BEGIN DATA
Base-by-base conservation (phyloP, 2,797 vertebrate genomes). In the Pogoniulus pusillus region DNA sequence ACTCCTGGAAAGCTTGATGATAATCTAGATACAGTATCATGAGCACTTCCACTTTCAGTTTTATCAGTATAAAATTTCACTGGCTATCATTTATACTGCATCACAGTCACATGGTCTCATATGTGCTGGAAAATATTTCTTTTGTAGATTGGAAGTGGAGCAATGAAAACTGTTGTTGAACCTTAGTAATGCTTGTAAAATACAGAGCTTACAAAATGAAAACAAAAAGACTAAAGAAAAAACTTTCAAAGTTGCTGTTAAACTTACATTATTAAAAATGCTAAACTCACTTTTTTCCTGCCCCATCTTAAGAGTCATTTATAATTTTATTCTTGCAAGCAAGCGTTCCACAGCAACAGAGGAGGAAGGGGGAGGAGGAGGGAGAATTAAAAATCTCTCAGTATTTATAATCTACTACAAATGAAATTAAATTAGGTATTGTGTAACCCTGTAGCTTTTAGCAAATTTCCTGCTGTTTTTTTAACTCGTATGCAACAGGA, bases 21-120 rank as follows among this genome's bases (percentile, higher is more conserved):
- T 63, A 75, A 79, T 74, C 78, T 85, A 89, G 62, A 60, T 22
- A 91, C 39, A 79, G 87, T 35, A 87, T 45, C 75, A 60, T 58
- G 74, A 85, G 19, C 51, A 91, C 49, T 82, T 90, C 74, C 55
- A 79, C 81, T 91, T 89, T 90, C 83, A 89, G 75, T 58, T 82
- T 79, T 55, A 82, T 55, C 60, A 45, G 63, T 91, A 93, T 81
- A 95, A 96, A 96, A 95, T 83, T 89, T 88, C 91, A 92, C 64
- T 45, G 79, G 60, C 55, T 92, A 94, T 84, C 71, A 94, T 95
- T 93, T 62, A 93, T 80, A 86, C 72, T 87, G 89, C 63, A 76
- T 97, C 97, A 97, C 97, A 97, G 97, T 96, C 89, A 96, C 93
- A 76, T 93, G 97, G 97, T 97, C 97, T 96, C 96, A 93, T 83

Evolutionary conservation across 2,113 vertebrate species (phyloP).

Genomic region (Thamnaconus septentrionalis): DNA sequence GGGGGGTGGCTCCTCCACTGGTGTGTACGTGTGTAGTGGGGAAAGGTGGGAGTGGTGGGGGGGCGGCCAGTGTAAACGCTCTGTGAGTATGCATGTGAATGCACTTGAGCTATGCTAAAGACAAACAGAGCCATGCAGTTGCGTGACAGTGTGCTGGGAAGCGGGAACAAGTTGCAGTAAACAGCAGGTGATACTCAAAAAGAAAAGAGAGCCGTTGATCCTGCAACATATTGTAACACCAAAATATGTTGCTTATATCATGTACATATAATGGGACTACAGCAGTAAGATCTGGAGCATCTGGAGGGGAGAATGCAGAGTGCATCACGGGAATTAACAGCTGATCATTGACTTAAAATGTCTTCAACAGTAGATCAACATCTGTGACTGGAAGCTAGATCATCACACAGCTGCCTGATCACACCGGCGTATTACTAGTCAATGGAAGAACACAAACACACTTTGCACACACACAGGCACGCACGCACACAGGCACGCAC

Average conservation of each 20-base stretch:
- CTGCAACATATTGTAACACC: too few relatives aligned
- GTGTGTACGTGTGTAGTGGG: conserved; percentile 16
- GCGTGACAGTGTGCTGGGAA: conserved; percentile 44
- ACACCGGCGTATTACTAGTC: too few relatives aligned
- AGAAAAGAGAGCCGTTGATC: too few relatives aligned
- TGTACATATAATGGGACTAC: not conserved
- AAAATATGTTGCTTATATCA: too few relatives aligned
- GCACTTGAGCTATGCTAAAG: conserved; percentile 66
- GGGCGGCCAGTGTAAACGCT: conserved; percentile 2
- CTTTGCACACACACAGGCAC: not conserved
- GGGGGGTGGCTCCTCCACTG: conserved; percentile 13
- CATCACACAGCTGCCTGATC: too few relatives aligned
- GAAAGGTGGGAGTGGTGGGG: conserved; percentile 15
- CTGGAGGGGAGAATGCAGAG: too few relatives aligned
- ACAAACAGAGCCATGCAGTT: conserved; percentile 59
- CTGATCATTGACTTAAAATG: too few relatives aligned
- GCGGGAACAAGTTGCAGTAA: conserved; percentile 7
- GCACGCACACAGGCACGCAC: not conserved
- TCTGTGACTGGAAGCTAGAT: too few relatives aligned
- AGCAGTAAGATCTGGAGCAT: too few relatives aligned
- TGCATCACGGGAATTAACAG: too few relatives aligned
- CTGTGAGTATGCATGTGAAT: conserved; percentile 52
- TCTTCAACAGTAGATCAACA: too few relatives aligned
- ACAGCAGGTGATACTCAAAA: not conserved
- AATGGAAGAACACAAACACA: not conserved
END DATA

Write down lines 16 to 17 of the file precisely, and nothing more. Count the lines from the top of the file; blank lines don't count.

- GTGTGTACGTGTGTAGTGGG: conserved; percentile 16
- GCGTGACAGTGTGCTGGGAA: conserved; percentile 44